A forest's tale: the spider and the frog

Many thanks to Rudolph Von May, Prof. Alessandro Catenazzi, Prof. Maureen Donnelly, Nigel pitman and Renata Leite Pitman, and all the crew of the CICRA Los Amigos biological station in the Peruvian Amazon, Rick West for the identification information about the spider

A forest’s tale: the spider and the frog

An Amphibian and an Arachnid live together in few square inches. An amazing symbiotic relationship from the Peruvian lowland rainforest.

By Emanuele Biggi and Francesco Tomasinelli

Frogs have difficult lives in South American rainforests.
Many of them are preyed by Snakes and by Artropods, especially by spiders that are big and particularly active at night.
But there is a frog that developed a peculiar relationship with some spiders. This is the Microhylid Chiasmocleis royi, who lives, often in good numbers, near and inside spider burrows of some tarantulas species.

The spider, a still undescribed Theraphosidae of the genus Pamphobeteus, tolerates the frog and never attacks it. Other amphibians passing outside its burrow are immediately captured, even by the young specimens which remain with their mother for many months with no sign of cannibalism. This curious relationship is one of the few cases of symbiosis (maybe a mutualism) between amphibians and spiders, for the first time photographed with such detail in South America.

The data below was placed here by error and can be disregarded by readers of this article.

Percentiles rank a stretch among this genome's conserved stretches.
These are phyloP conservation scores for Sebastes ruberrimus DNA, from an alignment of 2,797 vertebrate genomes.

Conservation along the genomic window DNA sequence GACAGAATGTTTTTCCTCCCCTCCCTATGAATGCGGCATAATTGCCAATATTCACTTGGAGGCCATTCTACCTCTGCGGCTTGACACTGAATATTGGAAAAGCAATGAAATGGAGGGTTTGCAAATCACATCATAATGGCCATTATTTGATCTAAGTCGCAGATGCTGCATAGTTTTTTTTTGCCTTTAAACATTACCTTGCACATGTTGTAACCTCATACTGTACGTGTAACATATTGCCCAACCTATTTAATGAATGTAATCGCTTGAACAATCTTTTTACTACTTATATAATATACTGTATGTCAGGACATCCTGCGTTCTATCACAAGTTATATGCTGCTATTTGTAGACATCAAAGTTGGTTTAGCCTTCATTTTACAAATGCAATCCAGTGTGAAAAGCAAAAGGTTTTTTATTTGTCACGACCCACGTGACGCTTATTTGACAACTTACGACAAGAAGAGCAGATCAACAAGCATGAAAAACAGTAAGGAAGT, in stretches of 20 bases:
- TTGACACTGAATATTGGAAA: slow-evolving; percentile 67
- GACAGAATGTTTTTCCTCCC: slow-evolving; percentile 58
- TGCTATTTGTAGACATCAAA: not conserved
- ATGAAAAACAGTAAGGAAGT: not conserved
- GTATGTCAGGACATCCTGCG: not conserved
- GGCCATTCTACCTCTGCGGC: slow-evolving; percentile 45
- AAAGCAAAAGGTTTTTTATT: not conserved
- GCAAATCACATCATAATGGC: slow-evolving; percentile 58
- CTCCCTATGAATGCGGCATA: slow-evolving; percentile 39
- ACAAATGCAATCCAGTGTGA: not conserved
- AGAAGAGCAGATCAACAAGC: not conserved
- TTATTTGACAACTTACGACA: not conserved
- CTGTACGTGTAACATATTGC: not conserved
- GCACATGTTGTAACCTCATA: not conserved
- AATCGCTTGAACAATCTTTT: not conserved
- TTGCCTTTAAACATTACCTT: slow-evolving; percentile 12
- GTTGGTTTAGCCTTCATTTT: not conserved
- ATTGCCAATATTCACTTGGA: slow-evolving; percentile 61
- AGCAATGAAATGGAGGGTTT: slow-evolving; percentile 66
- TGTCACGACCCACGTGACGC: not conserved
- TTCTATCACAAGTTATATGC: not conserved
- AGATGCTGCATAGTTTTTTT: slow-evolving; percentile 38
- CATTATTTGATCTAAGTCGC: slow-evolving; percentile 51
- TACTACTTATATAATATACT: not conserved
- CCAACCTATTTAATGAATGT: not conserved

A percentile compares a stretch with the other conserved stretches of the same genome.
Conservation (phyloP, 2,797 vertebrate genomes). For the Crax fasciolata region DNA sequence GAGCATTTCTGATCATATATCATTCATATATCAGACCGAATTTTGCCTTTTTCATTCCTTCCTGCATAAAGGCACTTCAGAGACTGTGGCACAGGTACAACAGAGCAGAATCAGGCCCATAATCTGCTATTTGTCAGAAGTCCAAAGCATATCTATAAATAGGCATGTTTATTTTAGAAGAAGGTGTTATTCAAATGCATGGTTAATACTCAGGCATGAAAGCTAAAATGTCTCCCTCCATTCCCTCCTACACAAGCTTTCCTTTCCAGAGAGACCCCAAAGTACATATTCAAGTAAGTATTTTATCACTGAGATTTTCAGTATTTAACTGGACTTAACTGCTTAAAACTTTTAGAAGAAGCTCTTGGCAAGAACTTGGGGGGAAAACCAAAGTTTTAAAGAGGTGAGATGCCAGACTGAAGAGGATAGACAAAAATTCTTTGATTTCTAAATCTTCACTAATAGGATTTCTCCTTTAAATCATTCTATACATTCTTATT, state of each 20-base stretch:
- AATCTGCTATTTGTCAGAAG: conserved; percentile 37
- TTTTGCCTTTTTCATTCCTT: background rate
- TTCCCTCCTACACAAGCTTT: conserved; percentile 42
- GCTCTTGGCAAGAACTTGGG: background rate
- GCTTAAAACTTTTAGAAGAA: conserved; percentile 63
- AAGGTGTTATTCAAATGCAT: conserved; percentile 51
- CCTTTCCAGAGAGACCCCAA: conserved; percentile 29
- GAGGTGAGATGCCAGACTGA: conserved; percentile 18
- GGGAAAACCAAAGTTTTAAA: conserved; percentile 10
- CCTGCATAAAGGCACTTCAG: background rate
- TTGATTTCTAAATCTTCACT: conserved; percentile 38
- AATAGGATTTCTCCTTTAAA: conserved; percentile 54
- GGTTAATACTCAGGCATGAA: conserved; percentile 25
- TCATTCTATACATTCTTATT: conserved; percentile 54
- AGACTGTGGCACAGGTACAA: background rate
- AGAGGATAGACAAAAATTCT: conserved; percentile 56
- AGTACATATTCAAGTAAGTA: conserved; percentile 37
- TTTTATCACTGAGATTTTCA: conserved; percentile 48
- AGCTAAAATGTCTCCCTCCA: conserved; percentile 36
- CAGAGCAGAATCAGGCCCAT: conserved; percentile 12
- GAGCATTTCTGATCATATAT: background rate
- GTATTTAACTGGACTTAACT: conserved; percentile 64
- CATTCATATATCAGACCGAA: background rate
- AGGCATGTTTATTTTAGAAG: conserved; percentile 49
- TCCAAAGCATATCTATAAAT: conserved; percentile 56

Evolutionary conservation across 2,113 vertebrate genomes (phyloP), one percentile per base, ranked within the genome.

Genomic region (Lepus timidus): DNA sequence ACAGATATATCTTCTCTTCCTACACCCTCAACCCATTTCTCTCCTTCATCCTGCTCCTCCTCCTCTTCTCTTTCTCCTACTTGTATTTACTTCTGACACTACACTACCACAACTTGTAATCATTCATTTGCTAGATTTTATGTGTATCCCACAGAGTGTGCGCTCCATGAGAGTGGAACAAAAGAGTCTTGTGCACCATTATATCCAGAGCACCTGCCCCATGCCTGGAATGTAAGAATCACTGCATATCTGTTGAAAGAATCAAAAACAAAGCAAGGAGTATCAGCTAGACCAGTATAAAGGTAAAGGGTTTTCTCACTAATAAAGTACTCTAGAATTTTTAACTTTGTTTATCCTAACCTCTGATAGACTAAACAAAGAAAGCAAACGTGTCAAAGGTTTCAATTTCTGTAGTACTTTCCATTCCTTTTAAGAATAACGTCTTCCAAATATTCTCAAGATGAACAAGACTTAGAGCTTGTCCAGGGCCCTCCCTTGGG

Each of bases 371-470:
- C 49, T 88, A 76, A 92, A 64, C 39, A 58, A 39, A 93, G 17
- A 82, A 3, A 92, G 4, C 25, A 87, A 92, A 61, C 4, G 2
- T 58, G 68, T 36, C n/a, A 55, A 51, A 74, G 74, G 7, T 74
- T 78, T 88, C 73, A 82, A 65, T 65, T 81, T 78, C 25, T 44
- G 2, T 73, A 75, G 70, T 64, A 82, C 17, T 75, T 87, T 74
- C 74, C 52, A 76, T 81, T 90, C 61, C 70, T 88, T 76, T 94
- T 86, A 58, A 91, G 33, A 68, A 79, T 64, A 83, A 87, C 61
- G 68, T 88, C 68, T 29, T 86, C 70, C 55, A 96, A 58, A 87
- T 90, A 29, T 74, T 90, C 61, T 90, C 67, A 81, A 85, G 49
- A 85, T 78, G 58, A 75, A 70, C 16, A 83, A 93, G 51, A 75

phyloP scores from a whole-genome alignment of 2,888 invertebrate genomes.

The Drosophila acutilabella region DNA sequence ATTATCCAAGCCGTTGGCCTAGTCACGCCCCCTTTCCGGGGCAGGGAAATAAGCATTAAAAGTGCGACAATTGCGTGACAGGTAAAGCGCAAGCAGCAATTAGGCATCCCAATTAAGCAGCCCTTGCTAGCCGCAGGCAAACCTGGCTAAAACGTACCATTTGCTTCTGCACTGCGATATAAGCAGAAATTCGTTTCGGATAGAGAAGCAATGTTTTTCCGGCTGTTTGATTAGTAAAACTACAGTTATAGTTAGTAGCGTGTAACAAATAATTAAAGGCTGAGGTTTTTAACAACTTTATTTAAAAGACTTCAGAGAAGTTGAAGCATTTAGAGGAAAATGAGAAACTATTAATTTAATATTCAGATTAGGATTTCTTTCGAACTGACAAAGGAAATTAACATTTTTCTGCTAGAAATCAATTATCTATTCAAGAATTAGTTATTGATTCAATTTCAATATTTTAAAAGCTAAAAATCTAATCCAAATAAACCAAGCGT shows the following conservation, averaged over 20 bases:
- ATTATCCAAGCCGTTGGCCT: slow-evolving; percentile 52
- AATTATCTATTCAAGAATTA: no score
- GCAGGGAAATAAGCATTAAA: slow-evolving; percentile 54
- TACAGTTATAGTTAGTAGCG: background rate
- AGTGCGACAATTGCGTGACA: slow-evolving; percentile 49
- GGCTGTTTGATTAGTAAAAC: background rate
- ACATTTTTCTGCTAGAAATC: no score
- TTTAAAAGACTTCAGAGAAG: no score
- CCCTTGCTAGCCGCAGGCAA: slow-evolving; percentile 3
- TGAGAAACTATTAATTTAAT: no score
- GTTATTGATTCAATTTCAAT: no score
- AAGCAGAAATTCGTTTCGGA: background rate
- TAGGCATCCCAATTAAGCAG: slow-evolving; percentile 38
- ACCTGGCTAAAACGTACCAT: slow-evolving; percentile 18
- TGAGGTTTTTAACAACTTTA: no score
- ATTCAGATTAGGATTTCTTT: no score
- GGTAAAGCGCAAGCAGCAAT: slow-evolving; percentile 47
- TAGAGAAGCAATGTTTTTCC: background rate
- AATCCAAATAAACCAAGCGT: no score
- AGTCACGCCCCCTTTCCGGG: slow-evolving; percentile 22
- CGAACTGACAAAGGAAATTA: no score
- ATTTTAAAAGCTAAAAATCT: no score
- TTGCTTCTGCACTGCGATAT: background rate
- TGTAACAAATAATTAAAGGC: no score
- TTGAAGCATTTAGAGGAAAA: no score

The advantages for the Chiasmocleis are obvious. It won’t be attacked by other spiders and by small snakes: intrusions are not tolerated in the tarantula territory. The Arachnid could be even helped by the frog, which preys upon small parasites (mainly Dipteran larvae) and possibly ants that could harm the spider or its spawn, but this has yet to be scientifically evaluated.

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